Overall, Virginia Tech students are more likely than their peers to be engaged with school, involved in co-curricular activities, and thriving in all elements of well-being.


The percentage of Virginia Tech students who strongly agree that their fellow-students look out for one another, is more than double that of college students nationally.


That being said, black and LGBTQ students were less likely to say this is a good place for them.


We need to change that experience, and InclusiveVT is actively engaged to make sure all Hokies feel that “this is home”.


Speaking of thriving, congratulations to Virginia Tech Athletics for achieving their highest ever finish in the Learfield Director’s Cup competition.


The competition measures overall success in collegiate athletics.

This year we finished 28th in the nation, the first time we’ve made the top 30.


I’m proud, but not surprised to see coach Justin Fuente on the watch list for the Bobby Dodd Coach of the Year award in 2018. And after last Monday’s win at Florida State, no one else should be surprised either.


Congratulations to the Women’s Golf team, Coach Carol Robertson, and their first NCAA tournament appearance.


And a special thanks to Coach Buzz Williams for keeping us motivated and grounded with his tweets – and for encouraging us to Get Better – in every way possible.


Earlier I mentioned the new student athlete performance center, and we’re looking forward to seeing our new studio on the air when the ACC Network launches in about a year.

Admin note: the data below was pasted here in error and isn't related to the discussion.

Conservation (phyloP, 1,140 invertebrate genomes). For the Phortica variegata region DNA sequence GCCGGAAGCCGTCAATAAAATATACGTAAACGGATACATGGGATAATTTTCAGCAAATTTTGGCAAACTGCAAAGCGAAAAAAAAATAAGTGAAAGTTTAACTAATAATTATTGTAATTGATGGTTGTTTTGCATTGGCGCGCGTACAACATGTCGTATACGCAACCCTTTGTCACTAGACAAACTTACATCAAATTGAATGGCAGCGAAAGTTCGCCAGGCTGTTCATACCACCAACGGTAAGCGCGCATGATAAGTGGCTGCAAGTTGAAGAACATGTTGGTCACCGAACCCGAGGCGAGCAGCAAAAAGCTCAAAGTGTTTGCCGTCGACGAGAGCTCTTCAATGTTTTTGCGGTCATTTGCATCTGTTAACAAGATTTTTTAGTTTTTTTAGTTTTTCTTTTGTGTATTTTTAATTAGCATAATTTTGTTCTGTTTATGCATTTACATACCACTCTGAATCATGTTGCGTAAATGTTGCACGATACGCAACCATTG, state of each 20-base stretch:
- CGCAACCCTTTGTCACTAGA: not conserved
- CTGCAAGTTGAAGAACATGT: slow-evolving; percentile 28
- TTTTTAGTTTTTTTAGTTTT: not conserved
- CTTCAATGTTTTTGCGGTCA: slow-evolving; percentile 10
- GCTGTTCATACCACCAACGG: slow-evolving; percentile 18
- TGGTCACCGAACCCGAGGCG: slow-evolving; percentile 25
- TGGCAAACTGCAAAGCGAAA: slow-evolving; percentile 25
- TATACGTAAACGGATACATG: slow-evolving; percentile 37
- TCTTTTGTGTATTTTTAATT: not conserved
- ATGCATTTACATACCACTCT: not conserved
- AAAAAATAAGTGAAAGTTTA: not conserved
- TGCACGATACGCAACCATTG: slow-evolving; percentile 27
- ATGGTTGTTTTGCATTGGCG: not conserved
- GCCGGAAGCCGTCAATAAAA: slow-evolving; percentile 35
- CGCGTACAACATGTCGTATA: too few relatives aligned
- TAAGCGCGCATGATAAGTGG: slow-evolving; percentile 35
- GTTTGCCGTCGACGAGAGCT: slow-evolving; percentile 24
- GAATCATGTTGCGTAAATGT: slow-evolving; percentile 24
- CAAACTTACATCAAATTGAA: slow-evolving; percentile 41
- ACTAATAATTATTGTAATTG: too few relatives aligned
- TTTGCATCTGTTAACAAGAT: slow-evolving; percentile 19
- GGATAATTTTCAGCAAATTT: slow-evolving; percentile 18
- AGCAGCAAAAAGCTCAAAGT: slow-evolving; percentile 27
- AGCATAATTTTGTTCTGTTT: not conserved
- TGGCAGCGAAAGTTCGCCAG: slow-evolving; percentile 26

Whit Babcock and his team are doing a superb job.

In fact, Whit was one of four athletic directors honored as AD of the Year by the National Association of Collegiate Directors of Athletics.


Congratulation Whit, we’re looking forward to another great year.


Earlier I mentioned our partnership with Carilion Clinic and the developing Health Science and Technology Campus in Roanoke.


Carilion CEO Nancy Agee is watching this afternoon with a group at VTCRI – welcome Nancy, and thank you for your ongoing leadership.


We’re excited about our growth there, including the new, 139,000-square-foot

building that will support the expansion of the Research Institute.


According to a report from the Weldon Cooper Center for Public Service, the addition of that building will create more than 800 jobs and inject $150 million dollars annually into the local economy over the next eight years.


Overall, our Roanoke Campus and partnership with Carilion Clinic will contribute nearly a half a billion dollars per year to the commonwealth’s economy by 2026.


That growth is fueled by the innovation and creativity of researchers like Carissa James, a 5th year grad student who has invited us to visit her today in the Smyth Lab at VTCRI.

Hello Carissa!


Carissa, I know the Smyth Lab is focused on health, and your research is currently aimed at heart disease, which has been the nation’s number one killer for almost a century.

Tell us how your work is going to change that.